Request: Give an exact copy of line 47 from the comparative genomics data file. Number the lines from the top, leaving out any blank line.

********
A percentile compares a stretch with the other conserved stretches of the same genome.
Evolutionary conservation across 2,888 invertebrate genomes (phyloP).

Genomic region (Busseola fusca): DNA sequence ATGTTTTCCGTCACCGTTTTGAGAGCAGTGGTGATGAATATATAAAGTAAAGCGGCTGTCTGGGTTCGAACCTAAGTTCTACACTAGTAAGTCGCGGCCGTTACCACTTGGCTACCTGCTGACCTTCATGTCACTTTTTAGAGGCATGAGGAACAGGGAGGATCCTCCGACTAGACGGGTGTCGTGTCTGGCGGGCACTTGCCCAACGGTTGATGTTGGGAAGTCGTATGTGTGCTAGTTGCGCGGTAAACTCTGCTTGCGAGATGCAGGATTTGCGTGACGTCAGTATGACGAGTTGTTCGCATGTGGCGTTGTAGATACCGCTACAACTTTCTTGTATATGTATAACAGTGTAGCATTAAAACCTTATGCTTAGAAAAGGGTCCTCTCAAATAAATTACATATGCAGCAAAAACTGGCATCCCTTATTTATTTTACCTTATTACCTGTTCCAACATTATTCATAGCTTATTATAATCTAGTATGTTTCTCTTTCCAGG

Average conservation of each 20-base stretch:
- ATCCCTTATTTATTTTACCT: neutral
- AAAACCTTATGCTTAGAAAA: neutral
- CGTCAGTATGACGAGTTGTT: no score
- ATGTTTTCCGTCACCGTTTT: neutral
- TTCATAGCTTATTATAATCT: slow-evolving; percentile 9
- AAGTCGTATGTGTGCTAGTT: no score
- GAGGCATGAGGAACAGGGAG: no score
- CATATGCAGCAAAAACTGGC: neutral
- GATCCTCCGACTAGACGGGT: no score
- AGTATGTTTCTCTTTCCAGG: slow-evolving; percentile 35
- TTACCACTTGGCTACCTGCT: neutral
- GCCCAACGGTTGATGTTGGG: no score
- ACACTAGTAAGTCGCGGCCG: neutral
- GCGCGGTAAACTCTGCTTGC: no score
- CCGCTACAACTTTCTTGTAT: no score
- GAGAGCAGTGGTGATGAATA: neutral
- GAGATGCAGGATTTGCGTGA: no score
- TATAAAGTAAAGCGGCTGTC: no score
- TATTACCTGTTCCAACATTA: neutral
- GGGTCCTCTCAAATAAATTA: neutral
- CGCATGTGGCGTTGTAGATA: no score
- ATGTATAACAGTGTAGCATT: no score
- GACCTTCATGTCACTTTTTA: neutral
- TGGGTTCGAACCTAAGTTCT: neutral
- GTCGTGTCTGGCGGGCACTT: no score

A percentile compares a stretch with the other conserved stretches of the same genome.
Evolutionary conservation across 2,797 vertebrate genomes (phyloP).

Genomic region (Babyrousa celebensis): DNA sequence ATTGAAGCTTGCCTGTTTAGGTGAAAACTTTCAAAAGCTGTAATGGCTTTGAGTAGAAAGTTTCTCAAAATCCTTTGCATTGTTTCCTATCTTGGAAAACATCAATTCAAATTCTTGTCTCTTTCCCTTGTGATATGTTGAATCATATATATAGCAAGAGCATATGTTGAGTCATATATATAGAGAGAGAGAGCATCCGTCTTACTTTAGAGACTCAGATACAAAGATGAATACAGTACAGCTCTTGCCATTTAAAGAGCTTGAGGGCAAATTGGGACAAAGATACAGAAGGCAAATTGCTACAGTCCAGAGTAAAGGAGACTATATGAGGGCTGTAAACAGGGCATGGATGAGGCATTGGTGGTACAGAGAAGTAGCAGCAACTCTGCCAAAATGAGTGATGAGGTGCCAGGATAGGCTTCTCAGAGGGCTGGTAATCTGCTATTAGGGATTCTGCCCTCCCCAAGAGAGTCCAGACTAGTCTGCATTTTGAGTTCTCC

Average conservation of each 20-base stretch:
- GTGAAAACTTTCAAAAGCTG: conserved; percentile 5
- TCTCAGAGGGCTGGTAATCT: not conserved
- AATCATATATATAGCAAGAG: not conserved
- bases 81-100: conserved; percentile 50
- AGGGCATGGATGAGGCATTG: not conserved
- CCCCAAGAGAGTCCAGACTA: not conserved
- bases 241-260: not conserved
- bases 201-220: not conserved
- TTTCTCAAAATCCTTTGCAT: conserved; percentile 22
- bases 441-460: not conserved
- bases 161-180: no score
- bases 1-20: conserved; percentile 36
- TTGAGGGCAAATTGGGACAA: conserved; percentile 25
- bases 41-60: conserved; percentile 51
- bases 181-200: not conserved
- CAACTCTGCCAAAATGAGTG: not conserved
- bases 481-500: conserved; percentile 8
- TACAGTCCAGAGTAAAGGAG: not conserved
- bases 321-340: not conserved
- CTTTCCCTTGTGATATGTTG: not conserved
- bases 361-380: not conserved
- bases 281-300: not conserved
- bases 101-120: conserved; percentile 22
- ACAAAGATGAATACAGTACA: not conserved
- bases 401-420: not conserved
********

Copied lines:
- bases 41-60: conserved; percentile 51